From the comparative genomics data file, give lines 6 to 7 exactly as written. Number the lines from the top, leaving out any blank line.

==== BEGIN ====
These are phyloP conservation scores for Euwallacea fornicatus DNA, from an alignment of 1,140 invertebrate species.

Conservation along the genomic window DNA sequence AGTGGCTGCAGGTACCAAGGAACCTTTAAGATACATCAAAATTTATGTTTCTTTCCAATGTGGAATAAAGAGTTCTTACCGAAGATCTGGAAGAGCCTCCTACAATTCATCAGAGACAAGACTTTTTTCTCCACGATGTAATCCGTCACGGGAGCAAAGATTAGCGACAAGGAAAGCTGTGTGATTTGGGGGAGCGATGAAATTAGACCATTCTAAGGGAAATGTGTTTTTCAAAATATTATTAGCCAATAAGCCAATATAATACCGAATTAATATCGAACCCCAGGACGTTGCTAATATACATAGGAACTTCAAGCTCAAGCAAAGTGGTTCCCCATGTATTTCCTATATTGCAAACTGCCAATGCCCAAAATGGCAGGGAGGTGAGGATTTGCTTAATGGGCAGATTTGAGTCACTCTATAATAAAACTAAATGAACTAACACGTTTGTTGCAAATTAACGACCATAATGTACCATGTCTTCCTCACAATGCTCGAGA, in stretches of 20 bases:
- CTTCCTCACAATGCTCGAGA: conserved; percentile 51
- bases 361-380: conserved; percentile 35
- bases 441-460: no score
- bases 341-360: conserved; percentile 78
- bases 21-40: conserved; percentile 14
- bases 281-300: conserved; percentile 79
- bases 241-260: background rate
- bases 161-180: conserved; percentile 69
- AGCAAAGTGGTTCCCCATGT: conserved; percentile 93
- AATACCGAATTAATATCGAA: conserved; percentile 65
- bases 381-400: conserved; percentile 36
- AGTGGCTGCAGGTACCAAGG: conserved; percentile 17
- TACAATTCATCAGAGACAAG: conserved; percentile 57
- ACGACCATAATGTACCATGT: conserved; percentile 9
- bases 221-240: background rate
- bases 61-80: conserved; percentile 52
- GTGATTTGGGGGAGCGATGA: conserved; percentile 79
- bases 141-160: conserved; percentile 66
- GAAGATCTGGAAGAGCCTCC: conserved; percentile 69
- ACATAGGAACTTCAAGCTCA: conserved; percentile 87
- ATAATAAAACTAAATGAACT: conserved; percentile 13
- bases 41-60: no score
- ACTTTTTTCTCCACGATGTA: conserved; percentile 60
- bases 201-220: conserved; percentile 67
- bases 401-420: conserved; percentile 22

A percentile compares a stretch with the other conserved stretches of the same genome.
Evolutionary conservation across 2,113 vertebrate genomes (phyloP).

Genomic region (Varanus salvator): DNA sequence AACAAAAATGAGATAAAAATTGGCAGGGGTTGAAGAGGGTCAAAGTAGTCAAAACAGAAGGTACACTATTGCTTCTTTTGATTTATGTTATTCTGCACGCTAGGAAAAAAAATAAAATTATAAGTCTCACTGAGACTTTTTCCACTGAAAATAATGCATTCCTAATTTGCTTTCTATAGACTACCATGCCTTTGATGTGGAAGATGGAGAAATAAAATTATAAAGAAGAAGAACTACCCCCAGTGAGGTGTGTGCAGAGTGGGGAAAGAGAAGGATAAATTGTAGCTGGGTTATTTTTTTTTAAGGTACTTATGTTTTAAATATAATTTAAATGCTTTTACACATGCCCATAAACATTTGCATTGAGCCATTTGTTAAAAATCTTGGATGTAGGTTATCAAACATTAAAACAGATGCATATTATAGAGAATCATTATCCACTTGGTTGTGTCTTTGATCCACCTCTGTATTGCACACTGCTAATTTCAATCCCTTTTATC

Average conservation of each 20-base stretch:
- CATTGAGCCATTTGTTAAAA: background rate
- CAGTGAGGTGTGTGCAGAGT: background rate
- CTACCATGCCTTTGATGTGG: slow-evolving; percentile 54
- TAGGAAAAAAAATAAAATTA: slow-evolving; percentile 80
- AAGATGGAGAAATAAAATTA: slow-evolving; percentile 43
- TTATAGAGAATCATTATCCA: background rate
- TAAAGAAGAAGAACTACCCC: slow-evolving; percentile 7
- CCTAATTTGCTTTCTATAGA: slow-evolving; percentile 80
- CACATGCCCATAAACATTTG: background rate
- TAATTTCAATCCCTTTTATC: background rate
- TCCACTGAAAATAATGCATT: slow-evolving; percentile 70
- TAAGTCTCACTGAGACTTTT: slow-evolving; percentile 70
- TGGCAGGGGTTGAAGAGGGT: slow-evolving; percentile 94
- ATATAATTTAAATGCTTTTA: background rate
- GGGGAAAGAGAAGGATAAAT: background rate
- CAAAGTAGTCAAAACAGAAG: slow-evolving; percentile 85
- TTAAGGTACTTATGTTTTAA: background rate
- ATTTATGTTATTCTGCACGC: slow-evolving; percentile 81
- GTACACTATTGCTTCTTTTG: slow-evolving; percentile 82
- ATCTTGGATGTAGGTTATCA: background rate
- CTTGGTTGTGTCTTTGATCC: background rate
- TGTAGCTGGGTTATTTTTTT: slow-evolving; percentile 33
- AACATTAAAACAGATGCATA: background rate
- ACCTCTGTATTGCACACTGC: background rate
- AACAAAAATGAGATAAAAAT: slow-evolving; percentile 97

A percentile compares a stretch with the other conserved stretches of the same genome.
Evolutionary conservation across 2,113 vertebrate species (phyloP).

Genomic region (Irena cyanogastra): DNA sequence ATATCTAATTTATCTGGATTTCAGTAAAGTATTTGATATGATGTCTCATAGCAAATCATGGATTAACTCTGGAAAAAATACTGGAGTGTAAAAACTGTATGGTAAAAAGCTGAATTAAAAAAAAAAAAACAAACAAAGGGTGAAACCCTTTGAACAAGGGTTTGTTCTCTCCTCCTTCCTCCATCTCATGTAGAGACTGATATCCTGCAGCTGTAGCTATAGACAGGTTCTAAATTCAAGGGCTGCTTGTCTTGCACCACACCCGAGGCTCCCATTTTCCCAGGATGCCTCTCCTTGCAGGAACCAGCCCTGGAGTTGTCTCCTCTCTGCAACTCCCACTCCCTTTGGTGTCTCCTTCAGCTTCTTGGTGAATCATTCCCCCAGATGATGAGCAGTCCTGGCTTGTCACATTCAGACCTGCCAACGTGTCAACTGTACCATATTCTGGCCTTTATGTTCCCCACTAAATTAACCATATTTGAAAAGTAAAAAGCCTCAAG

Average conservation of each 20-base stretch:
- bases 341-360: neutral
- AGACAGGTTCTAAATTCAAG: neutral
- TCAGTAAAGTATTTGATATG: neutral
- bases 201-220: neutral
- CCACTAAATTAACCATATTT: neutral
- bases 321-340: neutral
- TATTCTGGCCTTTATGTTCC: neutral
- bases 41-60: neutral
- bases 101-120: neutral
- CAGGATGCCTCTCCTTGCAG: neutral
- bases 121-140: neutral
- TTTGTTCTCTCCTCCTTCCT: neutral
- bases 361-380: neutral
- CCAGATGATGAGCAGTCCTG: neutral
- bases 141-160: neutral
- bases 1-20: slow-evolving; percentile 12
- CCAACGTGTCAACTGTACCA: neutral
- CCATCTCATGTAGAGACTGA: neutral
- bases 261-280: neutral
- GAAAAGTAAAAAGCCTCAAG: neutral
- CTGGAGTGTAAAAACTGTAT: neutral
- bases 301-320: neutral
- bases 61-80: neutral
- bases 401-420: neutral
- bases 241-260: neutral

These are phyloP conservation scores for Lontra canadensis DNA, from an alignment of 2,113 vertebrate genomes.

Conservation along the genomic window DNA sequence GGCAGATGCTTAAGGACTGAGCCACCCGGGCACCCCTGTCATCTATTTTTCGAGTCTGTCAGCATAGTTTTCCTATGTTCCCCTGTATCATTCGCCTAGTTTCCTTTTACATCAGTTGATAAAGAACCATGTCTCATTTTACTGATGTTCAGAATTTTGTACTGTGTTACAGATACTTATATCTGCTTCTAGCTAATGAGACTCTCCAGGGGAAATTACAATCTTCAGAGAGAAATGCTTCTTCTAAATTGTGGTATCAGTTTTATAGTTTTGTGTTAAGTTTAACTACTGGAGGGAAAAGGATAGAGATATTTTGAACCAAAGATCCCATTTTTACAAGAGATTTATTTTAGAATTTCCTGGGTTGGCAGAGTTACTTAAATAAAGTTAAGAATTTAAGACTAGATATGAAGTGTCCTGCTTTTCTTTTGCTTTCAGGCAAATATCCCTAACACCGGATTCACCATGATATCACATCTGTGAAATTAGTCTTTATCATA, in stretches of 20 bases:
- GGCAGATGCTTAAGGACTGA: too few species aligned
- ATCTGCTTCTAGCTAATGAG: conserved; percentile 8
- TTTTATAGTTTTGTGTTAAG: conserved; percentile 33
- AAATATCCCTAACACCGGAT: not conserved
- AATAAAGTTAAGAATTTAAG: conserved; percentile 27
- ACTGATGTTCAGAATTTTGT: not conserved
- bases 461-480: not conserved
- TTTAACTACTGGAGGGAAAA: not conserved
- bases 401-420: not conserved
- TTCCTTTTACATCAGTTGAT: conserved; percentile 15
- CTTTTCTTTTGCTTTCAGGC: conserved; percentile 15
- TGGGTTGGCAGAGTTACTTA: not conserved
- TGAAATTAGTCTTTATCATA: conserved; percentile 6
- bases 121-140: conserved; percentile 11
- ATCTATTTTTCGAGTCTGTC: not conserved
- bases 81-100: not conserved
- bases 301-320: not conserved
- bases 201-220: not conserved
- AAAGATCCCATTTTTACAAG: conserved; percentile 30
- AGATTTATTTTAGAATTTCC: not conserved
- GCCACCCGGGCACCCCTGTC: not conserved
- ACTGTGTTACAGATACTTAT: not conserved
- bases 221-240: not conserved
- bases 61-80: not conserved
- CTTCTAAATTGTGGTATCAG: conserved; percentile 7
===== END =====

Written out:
- bases 341-360: conserved; percentile 78
- bases 21-40: conserved; percentile 14